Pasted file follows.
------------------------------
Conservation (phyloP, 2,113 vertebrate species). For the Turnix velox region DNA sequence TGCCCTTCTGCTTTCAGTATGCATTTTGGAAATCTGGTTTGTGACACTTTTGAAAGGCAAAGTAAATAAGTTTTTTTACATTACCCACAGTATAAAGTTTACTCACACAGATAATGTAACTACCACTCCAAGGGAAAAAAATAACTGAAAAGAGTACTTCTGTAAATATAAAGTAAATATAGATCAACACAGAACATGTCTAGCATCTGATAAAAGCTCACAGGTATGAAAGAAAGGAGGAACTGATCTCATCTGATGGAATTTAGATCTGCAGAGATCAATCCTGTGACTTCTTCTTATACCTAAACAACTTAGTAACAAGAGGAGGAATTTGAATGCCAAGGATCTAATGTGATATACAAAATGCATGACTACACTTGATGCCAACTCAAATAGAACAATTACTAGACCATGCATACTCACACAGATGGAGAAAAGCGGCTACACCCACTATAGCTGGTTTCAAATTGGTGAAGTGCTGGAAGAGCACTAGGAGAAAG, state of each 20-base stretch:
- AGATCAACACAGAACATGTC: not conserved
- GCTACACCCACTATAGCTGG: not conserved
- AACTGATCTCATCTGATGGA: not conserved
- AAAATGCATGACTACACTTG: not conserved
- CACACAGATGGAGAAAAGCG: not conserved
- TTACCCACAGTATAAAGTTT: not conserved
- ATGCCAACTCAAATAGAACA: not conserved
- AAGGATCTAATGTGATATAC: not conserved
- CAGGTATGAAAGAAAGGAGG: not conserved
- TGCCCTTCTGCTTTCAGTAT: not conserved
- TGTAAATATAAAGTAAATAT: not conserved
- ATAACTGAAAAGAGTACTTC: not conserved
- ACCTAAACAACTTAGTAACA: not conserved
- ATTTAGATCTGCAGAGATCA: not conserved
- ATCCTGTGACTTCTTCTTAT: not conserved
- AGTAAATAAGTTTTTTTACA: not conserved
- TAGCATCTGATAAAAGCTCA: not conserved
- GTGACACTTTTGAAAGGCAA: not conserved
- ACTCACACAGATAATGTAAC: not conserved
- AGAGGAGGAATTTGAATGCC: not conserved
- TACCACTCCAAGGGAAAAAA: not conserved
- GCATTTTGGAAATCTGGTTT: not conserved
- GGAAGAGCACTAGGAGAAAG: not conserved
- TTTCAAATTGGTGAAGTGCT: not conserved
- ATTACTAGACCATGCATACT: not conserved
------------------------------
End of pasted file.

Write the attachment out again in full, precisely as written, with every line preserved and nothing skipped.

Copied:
Conservation (phyloP, 2,113 vertebrate species). For the Turnix velox region DNA sequence TGCCCTTCTGCTTTCAGTATGCATTTTGGAAATCTGGTTTGTGACACTTTTGAAAGGCAAAGTAAATAAGTTTTTTTACATTACCCACAGTATAAAGTTTACTCACACAGATAATGTAACTACCACTCCAAGGGAAAAAAATAACTGAAAAGAGTACTTCTGTAAATATAAAGTAAATATAGATCAACACAGAACATGTCTAGCATCTGATAAAAGCTCACAGGTATGAAAGAAAGGAGGAACTGATCTCATCTGATGGAATTTAGATCTGCAGAGATCAATCCTGTGACTTCTTCTTATACCTAAACAACTTAGTAACAAGAGGAGGAATTTGAATGCCAAGGATCTAATGTGATATACAAAATGCATGACTACACTTGATGCCAACTCAAATAGAACAATTACTAGACCATGCATACTCACACAGATGGAGAAAAGCGGCTACACCCACTATAGCTGGTTTCAAATTGGTGAAGTGCTGGAAGAGCACTAGGAGAAAG, state of each 20-base stretch:
- AGATCAACACAGAACATGTC: not conserved
- GCTACACCCACTATAGCTGG: not conserved
- AACTGATCTCATCTGATGGA: not conserved
- AAAATGCATGACTACACTTG: not conserved
- CACACAGATGGAGAAAAGCG: not conserved
- TTACCCACAGTATAAAGTTT: not conserved
- ATGCCAACTCAAATAGAACA: not conserved
- AAGGATCTAATGTGATATAC: not conserved
- CAGGTATGAAAGAAAGGAGG: not conserved
- TGCCCTTCTGCTTTCAGTAT: not conserved
- TGTAAATATAAAGTAAATAT: not conserved
- ATAACTGAAAAGAGTACTTC: not conserved
- ACCTAAACAACTTAGTAACA: not conserved
- ATTTAGATCTGCAGAGATCA: not conserved
- ATCCTGTGACTTCTTCTTAT: not conserved
- AGTAAATAAGTTTTTTTACA: not conserved
- TAGCATCTGATAAAAGCTCA: not conserved
- GTGACACTTTTGAAAGGCAA: not conserved
- ACTCACACAGATAATGTAAC: not conserved
- AGAGGAGGAATTTGAATGCC: not conserved
- TACCACTCCAAGGGAAAAAA: not conserved
- GCATTTTGGAAATCTGGTTT: not conserved
- GGAAGAGCACTAGGAGAAAG: not conserved
- TTTCAAATTGGTGAAGTGCT: not conserved
- ATTACTAGACCATGCATACT: not conserved